believe it was really there. Once people found this sucker and reported
it, though that removed all boundaries. You don't even have to do any
kind of complicated cross checking of binaries -- just do a sanity check
with the simplest of automated tools!

Let me note something else: any decent firewall or vulnerability
assessment company is going to immediately reverse engineer patches of
any product in order to best protect their customers. This means Martin
here either reverse engineers patches within the day at his firewall
company or he does not properly protect his customers at all. What I
want to know is why is he pretending this reverse engineering process is
some kind of black art that no one knows about when he knows full and
well even junior researchers can do it?

Or, does he simply not know this?

Regardless, people, let us be guided by reason and not by fear.

<snip>


While I completely believe in "full disclosure" as the only way to ensure that software vendors take security seriously and act quickly to resolve security issues
No, you do not believe this.

We could use a lot less pretentious fakes in this world, especially in
the security industry.


, even if it means that cyber criminals are given instructions how to write malicious code and attack, the security industry needs to cultivate the way how vulnerabilities are published.
Anybody that can write shellcode can figure out how to compare binaries
and figure out where the hole is.

It is the administrators and protection companies such as your own that
need full disclosure to help protect them from these malicious hackers.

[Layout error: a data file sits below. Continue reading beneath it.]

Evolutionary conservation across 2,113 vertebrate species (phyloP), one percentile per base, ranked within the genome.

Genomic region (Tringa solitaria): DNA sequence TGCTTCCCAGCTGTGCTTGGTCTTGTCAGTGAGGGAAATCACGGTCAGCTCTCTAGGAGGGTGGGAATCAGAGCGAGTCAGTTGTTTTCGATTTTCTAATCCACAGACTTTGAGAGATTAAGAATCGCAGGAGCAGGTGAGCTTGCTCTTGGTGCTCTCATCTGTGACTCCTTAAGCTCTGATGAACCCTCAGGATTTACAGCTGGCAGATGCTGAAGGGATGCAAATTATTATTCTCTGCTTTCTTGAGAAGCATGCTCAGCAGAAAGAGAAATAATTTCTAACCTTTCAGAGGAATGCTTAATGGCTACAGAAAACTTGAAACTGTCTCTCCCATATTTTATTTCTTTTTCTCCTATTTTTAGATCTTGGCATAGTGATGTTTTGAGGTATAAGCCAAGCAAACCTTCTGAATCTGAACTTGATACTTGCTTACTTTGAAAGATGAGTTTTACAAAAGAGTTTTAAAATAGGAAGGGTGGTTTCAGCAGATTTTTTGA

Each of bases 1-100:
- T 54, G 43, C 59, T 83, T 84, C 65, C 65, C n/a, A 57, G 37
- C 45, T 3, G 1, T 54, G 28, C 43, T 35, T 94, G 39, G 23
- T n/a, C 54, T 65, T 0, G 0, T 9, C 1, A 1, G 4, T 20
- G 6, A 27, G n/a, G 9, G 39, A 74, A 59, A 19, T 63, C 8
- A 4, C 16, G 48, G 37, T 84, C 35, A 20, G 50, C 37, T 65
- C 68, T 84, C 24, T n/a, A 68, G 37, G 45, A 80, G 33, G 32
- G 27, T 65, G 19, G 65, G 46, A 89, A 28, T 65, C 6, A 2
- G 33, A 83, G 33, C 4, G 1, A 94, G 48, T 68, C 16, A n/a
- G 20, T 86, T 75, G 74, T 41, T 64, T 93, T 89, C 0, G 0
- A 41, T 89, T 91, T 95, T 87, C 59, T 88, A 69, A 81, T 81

Vendors often need more than the typical 30 days ultimatum given by security researches.
As our "upcoming advisories" page has shown, we give vendors whatever
time they need to fix security bugs... even if that takes well over a
year.

ISS on the otherhand - who your company is partnered with - has been
known to relese vulnerabilities immediately, without even the vendor
having time to issue a fix. THAT is crossing the line.

(Reference: the Apache chunked encoding bug controversy)



Depending on the scope and nature of the vulnerability a vendor may need more time to test the patch and make sure that it works correctly. And then there is the whole issue of delivering the patch to the customers. Even in the ideal case when the patch can be delivered relatively quickly via some kind of automated update system, many companies opt to test the patch internally and delay its deployment (as we saw with XP SP2).

Everyone knows a vendor should have more then 30 days.

Do they absolutely need more then 30 days? No!

In fact, vendors need to work much, much harder at reducing this time.
There are actually a lot of people out there who think 'no one has zero
day'. This is absurdism at its' best. Every single on of our 'upcoming
advisories' is zero day.
That is not fearmongering or crying wolf -- that is just the facts.